Inter-Group Expenditure Gaps in the Arab Region and Their Determinants: Application to Egypt, Jordan, Palestine and Tunisia

Ramadan, Racha, Vladimir Hlasny, and Vito Intini, Inter-Group Expenditure Gaps in the Arab Region and Their Determinants: Application to Egypt, Jordan, Palestine and Tunisia, Review of Income and Wealth (Forthcoming)

71 Pages Posted: 20 Jun 2016 Last revised: 4 Jan 2018

See all articles by Racha Ramadan

Racha Ramadan

Cairo University - Faculty of Economics & Political Science; Economic Research Forum (ERF)

Vladimir Hlasny

Ewha Womans University

Vito Intini

United Nations - United Nations Capital Development Fund; United Nations Economic and Social Commission for Western Asia (UN-ESCWA)

Multiple version iconThere are 2 versions of this paper

Date Written: October 1, 2017

Abstract

Economic inequality across socio-demographic groups in the Arab region has been suggested to be high and persistent. This paper assesses the main dimensions of this inequality and their incidence across the consumption expenditure distribution in years surrounding the Arab uprisings. The paper evaluates the differentials in household expenditures across rural/urban areas, female/male-headed households, non-educated/educated-headed households and non-employed/employed-headed households in twelve Household Income and Expenditure surveys from four Arab countries: Egypt (2008, 2010, 2012 and 2015), Jordan (2006, 2010 and 2013), Palestine (2007, 2010 and 2011) and Tunisia (2005 and 2010). Unconditional quantile regressions are used to analyze the differentials across the population distribution and to decompose them by source. Our results show that Egypt and Tunisia – countries that have faced political instability during the early 2010s – exhibit relatively high expenditure gaps across rural/urban and non-educated/educated groups. Expenditure gaps in Jordan and Palestine – countries that have largely avoided Arab Spring related uprisings – are more moderate across non-employed/employed and female/male headed households. Overall, education and the return to it and household composition play an important role in bringing about, as well as reducing, economic inequality across social groups. These findings have important implications for the development policy in the four Arab countries.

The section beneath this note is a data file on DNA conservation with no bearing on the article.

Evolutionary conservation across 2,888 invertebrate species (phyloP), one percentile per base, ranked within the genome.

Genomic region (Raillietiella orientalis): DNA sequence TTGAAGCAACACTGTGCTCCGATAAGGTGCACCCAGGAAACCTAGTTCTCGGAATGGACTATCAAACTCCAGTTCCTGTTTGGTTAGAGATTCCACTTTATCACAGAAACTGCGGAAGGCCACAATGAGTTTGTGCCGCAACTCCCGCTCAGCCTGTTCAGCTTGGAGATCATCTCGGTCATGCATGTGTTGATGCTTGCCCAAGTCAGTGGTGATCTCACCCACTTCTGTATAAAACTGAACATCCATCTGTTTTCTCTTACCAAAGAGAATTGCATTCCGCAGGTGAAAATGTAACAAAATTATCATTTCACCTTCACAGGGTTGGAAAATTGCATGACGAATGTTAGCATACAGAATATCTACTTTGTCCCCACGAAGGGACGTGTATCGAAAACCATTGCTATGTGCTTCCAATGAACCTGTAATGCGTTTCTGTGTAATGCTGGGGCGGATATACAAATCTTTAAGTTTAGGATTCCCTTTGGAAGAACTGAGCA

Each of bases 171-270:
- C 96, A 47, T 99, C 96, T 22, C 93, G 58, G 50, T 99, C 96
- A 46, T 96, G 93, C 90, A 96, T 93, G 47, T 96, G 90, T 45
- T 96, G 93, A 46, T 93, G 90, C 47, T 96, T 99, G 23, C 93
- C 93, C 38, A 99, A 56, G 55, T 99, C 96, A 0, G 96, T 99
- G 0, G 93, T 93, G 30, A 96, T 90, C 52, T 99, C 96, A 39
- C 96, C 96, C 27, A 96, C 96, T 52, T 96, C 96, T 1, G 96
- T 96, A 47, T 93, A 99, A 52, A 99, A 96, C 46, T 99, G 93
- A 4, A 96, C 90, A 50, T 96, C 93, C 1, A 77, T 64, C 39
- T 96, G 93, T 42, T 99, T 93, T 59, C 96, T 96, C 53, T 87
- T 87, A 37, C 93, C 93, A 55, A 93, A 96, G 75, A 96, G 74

Keywords: Economic inequality; Unconditional quantile regression; Blinder-Oaxaca decomposition; Arab region

JEL Classification: D31, D63, N35

Suggested Citation

Ramadan, Racha and Hlasny, Vladimir and Intini, Vito, Inter-Group Expenditure Gaps in the Arab Region and Their Determinants: Application to Egypt, Jordan, Palestine and Tunisia (October 1, 2017). Ramadan, Racha, Vladimir Hlasny, and Vito Intini, Inter-Group Expenditure Gaps in the Arab Region and Their Determinants: Application to Egypt, Jordan, Palestine and Tunisia, Review of Income and Wealth (Forthcoming). Available at SSRN: https://ssrn.com/abstract=2797694 or http://dx.doi.org/10.2139/ssrn.2797694

Racha Ramadan (Contact Author)

Cairo University - Faculty of Economics & Political Science ( email )

Cairo University
Giza, Giza
Egypt

Economic Research Forum (ERF) ( email )

21 Al-Sad Al-Aaly St.
(P.O. Box: 12311)
Dokki, Cairo 12311
Egypt

Vladimir Hlasny

Ewha Womans University ( email )

11-1 Daehyun-dong
Seodaemun-gu
Seoul 120-750
Korea, Republic of (South Korea)

Vito Intini

United Nations - United Nations Capital Development Fund ( email )

New York, NY 10017
United States

United Nations Economic and Social Commission for Western Asia (UN-ESCWA) ( email )

P.O. Box 11-8575
Riad el-Solh Square
Beirut
Lebanon

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